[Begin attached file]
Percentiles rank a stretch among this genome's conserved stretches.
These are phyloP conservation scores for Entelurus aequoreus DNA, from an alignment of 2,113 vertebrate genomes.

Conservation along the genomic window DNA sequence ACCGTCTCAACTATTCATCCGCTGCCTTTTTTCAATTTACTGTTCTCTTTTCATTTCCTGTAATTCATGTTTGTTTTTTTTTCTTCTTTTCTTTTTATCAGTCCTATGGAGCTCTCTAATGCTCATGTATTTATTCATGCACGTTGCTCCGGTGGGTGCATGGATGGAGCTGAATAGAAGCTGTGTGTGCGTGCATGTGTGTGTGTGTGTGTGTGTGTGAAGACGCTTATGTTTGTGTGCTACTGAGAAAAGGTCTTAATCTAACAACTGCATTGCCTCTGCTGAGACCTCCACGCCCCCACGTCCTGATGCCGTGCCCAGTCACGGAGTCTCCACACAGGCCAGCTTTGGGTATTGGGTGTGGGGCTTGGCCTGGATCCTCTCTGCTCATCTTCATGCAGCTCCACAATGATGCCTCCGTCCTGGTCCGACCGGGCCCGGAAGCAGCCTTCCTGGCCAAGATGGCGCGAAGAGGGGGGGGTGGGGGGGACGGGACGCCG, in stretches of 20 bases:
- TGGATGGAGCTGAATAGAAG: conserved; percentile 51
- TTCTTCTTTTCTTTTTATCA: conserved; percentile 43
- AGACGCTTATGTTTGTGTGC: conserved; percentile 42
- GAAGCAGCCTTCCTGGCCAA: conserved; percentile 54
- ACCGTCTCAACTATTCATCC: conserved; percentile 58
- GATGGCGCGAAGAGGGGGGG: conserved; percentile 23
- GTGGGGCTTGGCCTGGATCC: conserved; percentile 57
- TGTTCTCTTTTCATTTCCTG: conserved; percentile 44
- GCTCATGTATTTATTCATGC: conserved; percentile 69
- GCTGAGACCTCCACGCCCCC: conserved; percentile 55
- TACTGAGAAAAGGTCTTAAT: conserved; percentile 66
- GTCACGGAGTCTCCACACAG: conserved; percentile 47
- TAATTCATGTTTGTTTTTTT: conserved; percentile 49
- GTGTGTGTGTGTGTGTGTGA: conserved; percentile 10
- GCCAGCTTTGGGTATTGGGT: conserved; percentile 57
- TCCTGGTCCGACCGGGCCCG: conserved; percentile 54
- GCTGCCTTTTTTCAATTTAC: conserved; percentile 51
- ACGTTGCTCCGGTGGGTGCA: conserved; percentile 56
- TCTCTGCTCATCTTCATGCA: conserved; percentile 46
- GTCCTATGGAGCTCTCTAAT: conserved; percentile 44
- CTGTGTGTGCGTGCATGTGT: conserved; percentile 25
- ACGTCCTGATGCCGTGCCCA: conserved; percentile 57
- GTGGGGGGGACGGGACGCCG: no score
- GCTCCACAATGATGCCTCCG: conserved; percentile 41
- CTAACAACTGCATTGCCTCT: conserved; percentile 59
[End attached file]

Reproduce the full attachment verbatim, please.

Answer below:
Percentiles rank a stretch among this genome's conserved stretches.
These are phyloP conservation scores for Entelurus aequoreus DNA, from an alignment of 2,113 vertebrate genomes.

Conservation along the genomic window DNA sequence ACCGTCTCAACTATTCATCCGCTGCCTTTTTTCAATTTACTGTTCTCTTTTCATTTCCTGTAATTCATGTTTGTTTTTTTTTCTTCTTTTCTTTTTATCAGTCCTATGGAGCTCTCTAATGCTCATGTATTTATTCATGCACGTTGCTCCGGTGGGTGCATGGATGGAGCTGAATAGAAGCTGTGTGTGCGTGCATGTGTGTGTGTGTGTGTGTGTGTGAAGACGCTTATGTTTGTGTGCTACTGAGAAAAGGTCTTAATCTAACAACTGCATTGCCTCTGCTGAGACCTCCACGCCCCCACGTCCTGATGCCGTGCCCAGTCACGGAGTCTCCACACAGGCCAGCTTTGGGTATTGGGTGTGGGGCTTGGCCTGGATCCTCTCTGCTCATCTTCATGCAGCTCCACAATGATGCCTCCGTCCTGGTCCGACCGGGCCCGGAAGCAGCCTTCCTGGCCAAGATGGCGCGAAGAGGGGGGGGTGGGGGGGACGGGACGCCG, in stretches of 20 bases:
- TGGATGGAGCTGAATAGAAG: conserved; percentile 51
- TTCTTCTTTTCTTTTTATCA: conserved; percentile 43
- AGACGCTTATGTTTGTGTGC: conserved; percentile 42
- GAAGCAGCCTTCCTGGCCAA: conserved; percentile 54
- ACCGTCTCAACTATTCATCC: conserved; percentile 58
- GATGGCGCGAAGAGGGGGGG: conserved; percentile 23
- GTGGGGCTTGGCCTGGATCC: conserved; percentile 57
- TGTTCTCTTTTCATTTCCTG: conserved; percentile 44
- GCTCATGTATTTATTCATGC: conserved; percentile 69
- GCTGAGACCTCCACGCCCCC: conserved; percentile 55
- TACTGAGAAAAGGTCTTAAT: conserved; percentile 66
- GTCACGGAGTCTCCACACAG: conserved; percentile 47
- TAATTCATGTTTGTTTTTTT: conserved; percentile 49
- GTGTGTGTGTGTGTGTGTGA: conserved; percentile 10
- GCCAGCTTTGGGTATTGGGT: conserved; percentile 57
- TCCTGGTCCGACCGGGCCCG: conserved; percentile 54
- GCTGCCTTTTTTCAATTTAC: conserved; percentile 51
- ACGTTGCTCCGGTGGGTGCA: conserved; percentile 56
- TCTCTGCTCATCTTCATGCA: conserved; percentile 46
- GTCCTATGGAGCTCTCTAAT: conserved; percentile 44
- CTGTGTGTGCGTGCATGTGT: conserved; percentile 25
- ACGTCCTGATGCCGTGCCCA: conserved; percentile 57
- GTGGGGGGGACGGGACGCCG: no score
- GCTCCACAATGATGCCTCCG: conserved; percentile 41
- CTAACAACTGCATTGCCTCT: conserved; percentile 59